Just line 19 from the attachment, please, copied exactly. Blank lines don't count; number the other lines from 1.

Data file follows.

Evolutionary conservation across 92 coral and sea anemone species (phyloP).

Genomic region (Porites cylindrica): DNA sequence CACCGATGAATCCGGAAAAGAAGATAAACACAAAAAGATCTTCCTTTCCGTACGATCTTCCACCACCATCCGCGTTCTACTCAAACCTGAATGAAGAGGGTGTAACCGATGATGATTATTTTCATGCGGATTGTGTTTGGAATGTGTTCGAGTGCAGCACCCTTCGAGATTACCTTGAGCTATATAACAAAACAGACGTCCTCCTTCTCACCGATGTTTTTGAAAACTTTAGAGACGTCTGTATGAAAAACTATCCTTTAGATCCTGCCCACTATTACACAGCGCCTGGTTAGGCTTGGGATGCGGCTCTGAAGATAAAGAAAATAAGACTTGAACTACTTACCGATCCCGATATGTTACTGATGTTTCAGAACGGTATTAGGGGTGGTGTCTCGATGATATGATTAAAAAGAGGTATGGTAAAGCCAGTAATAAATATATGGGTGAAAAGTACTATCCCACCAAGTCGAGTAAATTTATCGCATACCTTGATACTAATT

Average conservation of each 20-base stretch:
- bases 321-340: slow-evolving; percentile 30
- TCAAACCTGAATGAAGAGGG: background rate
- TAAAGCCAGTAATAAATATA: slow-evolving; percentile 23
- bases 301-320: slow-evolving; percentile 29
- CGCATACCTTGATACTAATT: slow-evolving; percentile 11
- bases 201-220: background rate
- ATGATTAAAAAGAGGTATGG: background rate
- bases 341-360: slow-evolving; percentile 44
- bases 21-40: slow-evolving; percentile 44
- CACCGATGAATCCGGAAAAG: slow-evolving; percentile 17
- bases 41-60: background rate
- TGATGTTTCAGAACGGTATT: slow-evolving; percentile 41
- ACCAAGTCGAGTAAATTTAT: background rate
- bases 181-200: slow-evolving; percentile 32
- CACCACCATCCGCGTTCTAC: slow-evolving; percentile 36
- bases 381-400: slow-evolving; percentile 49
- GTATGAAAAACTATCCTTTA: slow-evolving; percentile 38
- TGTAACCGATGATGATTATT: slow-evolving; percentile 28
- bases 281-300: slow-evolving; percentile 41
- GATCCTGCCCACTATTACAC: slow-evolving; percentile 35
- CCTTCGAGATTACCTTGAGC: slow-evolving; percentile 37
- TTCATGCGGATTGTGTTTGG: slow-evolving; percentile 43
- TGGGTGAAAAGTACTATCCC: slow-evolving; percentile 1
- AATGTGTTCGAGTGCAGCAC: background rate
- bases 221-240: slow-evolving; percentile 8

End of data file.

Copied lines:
- bases 381-400: slow-evolving; percentile 49